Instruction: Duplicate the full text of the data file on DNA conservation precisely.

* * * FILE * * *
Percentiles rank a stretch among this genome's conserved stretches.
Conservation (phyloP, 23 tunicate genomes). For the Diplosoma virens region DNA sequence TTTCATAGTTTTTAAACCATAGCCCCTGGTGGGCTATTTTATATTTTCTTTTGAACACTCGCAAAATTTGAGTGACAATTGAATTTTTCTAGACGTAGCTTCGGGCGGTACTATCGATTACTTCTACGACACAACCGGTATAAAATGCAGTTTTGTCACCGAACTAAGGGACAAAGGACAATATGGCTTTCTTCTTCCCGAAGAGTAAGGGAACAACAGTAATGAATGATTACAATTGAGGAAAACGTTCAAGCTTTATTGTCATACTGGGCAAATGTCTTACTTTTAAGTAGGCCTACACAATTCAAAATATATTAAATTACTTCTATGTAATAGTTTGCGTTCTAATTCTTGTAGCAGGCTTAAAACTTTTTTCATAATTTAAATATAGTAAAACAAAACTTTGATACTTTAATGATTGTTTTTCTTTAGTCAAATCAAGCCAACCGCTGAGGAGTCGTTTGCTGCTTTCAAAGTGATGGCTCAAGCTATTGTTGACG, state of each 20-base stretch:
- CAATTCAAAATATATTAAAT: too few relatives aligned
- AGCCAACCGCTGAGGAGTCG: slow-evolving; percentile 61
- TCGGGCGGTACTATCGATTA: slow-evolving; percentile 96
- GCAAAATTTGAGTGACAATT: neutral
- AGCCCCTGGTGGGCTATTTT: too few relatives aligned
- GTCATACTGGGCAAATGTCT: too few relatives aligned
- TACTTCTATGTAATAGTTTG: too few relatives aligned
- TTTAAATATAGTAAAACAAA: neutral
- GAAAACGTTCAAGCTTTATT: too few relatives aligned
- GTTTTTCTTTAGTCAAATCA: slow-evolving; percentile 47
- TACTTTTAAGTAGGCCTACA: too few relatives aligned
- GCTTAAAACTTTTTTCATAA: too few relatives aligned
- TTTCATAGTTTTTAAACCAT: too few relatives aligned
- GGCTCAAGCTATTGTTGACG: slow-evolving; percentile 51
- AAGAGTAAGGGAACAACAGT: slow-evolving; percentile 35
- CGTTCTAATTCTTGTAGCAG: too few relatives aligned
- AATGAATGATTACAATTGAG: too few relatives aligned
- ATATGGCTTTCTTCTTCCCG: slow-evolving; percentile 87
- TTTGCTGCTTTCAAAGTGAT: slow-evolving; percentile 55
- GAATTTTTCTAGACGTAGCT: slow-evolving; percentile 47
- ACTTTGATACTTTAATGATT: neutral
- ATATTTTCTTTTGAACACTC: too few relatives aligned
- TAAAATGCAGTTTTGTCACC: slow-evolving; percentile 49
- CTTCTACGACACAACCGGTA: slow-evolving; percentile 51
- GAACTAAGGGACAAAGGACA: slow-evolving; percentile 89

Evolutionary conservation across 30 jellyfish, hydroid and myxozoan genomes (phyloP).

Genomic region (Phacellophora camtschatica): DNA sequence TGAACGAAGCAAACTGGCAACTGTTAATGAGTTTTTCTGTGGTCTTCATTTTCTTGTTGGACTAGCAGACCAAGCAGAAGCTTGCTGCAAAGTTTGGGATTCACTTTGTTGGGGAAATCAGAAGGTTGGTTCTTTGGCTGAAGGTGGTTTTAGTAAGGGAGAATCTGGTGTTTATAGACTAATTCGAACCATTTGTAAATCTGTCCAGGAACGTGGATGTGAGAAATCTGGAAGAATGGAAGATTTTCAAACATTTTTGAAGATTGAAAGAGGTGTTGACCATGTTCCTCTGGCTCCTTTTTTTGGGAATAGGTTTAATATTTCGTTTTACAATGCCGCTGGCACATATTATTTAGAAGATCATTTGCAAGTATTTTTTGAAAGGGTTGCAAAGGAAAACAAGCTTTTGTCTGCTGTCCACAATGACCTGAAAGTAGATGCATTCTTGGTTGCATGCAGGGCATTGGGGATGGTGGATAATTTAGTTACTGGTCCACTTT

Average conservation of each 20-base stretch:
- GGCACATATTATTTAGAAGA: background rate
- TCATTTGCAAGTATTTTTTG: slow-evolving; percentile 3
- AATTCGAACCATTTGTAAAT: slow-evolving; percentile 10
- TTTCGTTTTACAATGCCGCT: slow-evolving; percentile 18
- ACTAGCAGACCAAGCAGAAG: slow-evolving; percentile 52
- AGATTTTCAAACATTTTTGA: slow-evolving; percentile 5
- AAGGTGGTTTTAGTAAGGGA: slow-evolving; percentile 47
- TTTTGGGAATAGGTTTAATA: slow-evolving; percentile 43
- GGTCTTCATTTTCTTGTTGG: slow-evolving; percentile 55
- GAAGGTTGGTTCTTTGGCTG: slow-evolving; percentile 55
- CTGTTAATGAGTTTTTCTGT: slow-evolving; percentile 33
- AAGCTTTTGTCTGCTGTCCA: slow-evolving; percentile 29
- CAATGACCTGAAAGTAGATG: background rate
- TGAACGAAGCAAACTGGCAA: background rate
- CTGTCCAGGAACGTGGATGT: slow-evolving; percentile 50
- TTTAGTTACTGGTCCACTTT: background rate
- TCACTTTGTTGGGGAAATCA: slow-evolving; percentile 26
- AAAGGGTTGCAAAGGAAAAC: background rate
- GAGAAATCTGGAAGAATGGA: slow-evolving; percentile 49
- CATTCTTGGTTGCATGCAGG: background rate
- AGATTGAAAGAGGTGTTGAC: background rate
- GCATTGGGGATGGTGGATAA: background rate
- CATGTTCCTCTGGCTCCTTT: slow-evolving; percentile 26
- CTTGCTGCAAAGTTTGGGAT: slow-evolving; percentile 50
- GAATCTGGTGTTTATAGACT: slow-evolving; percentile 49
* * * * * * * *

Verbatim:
Percentiles rank a stretch among this genome's conserved stretches.
Conservation (phyloP, 23 tunicate genomes). For the Diplosoma virens region DNA sequence TTTCATAGTTTTTAAACCATAGCCCCTGGTGGGCTATTTTATATTTTCTTTTGAACACTCGCAAAATTTGAGTGACAATTGAATTTTTCTAGACGTAGCTTCGGGCGGTACTATCGATTACTTCTACGACACAACCGGTATAAAATGCAGTTTTGTCACCGAACTAAGGGACAAAGGACAATATGGCTTTCTTCTTCCCGAAGAGTAAGGGAACAACAGTAATGAATGATTACAATTGAGGAAAACGTTCAAGCTTTATTGTCATACTGGGCAAATGTCTTACTTTTAAGTAGGCCTACACAATTCAAAATATATTAAATTACTTCTATGTAATAGTTTGCGTTCTAATTCTTGTAGCAGGCTTAAAACTTTTTTCATAATTTAAATATAGTAAAACAAAACTTTGATACTTTAATGATTGTTTTTCTTTAGTCAAATCAAGCCAACCGCTGAGGAGTCGTTTGCTGCTTTCAAAGTGATGGCTCAAGCTATTGTTGACG, state of each 20-base stretch:
- CAATTCAAAATATATTAAAT: too few relatives aligned
- AGCCAACCGCTGAGGAGTCG: slow-evolving; percentile 61
- TCGGGCGGTACTATCGATTA: slow-evolving; percentile 96
- GCAAAATTTGAGTGACAATT: neutral
- AGCCCCTGGTGGGCTATTTT: too few relatives aligned
- GTCATACTGGGCAAATGTCT: too few relatives aligned
- TACTTCTATGTAATAGTTTG: too few relatives aligned
- TTTAAATATAGTAAAACAAA: neutral
- GAAAACGTTCAAGCTTTATT: too few relatives aligned
- GTTTTTCTTTAGTCAAATCA: slow-evolving; percentile 47
- TACTTTTAAGTAGGCCTACA: too few relatives aligned
- GCTTAAAACTTTTTTCATAA: too few relatives aligned
- TTTCATAGTTTTTAAACCAT: too few relatives aligned
- GGCTCAAGCTATTGTTGACG: slow-evolving; percentile 51
- AAGAGTAAGGGAACAACAGT: slow-evolving; percentile 35
- CGTTCTAATTCTTGTAGCAG: too few relatives aligned
- AATGAATGATTACAATTGAG: too few relatives aligned
- ATATGGCTTTCTTCTTCCCG: slow-evolving; percentile 87
- TTTGCTGCTTTCAAAGTGAT: slow-evolving; percentile 55
- GAATTTTTCTAGACGTAGCT: slow-evolving; percentile 47
- ACTTTGATACTTTAATGATT: neutral
- ATATTTTCTTTTGAACACTC: too few relatives aligned
- TAAAATGCAGTTTTGTCACC: slow-evolving; percentile 49
- CTTCTACGACACAACCGGTA: slow-evolving; percentile 51
- GAACTAAGGGACAAAGGACA: slow-evolving; percentile 89

Evolutionary conservation across 30 jellyfish, hydroid and myxozoan genomes (phyloP).

Genomic region (Phacellophora camtschatica): DNA sequence TGAACGAAGCAAACTGGCAACTGTTAATGAGTTTTTCTGTGGTCTTCATTTTCTTGTTGGACTAGCAGACCAAGCAGAAGCTTGCTGCAAAGTTTGGGATTCACTTTGTTGGGGAAATCAGAAGGTTGGTTCTTTGGCTGAAGGTGGTTTTAGTAAGGGAGAATCTGGTGTTTATAGACTAATTCGAACCATTTGTAAATCTGTCCAGGAACGTGGATGTGAGAAATCTGGAAGAATGGAAGATTTTCAAACATTTTTGAAGATTGAAAGAGGTGTTGACCATGTTCCTCTGGCTCCTTTTTTTGGGAATAGGTTTAATATTTCGTTTTACAATGCCGCTGGCACATATTATTTAGAAGATCATTTGCAAGTATTTTTTGAAAGGGTTGCAAAGGAAAACAAGCTTTTGTCTGCTGTCCACAATGACCTGAAAGTAGATGCATTCTTGGTTGCATGCAGGGCATTGGGGATGGTGGATAATTTAGTTACTGGTCCACTTT

Average conservation of each 20-base stretch:
- GGCACATATTATTTAGAAGA: background rate
- TCATTTGCAAGTATTTTTTG: slow-evolving; percentile 3
- AATTCGAACCATTTGTAAAT: slow-evolving; percentile 10
- TTTCGTTTTACAATGCCGCT: slow-evolving; percentile 18
- ACTAGCAGACCAAGCAGAAG: slow-evolving; percentile 52
- AGATTTTCAAACATTTTTGA: slow-evolving; percentile 5
- AAGGTGGTTTTAGTAAGGGA: slow-evolving; percentile 47
- TTTTGGGAATAGGTTTAATA: slow-evolving; percentile 43
- GGTCTTCATTTTCTTGTTGG: slow-evolving; percentile 55
- GAAGGTTGGTTCTTTGGCTG: slow-evolving; percentile 55
- CTGTTAATGAGTTTTTCTGT: slow-evolving; percentile 33
- AAGCTTTTGTCTGCTGTCCA: slow-evolving; percentile 29
- CAATGACCTGAAAGTAGATG: background rate
- TGAACGAAGCAAACTGGCAA: background rate
- CTGTCCAGGAACGTGGATGT: slow-evolving; percentile 50
- TTTAGTTACTGGTCCACTTT: background rate
- TCACTTTGTTGGGGAAATCA: slow-evolving; percentile 26
- AAAGGGTTGCAAAGGAAAAC: background rate
- GAGAAATCTGGAAGAATGGA: slow-evolving; percentile 49
- CATTCTTGGTTGCATGCAGG: background rate
- AGATTGAAAGAGGTGTTGAC: background rate
- GCATTGGGGATGGTGGATAA: background rate
- CATGTTCCTCTGGCTCCTTT: slow-evolving; percentile 26
- CTTGCTGCAAAGTTTGGGAT: slow-evolving; percentile 50
- GAATCTGGTGTTTATAGACT: slow-evolving; percentile 49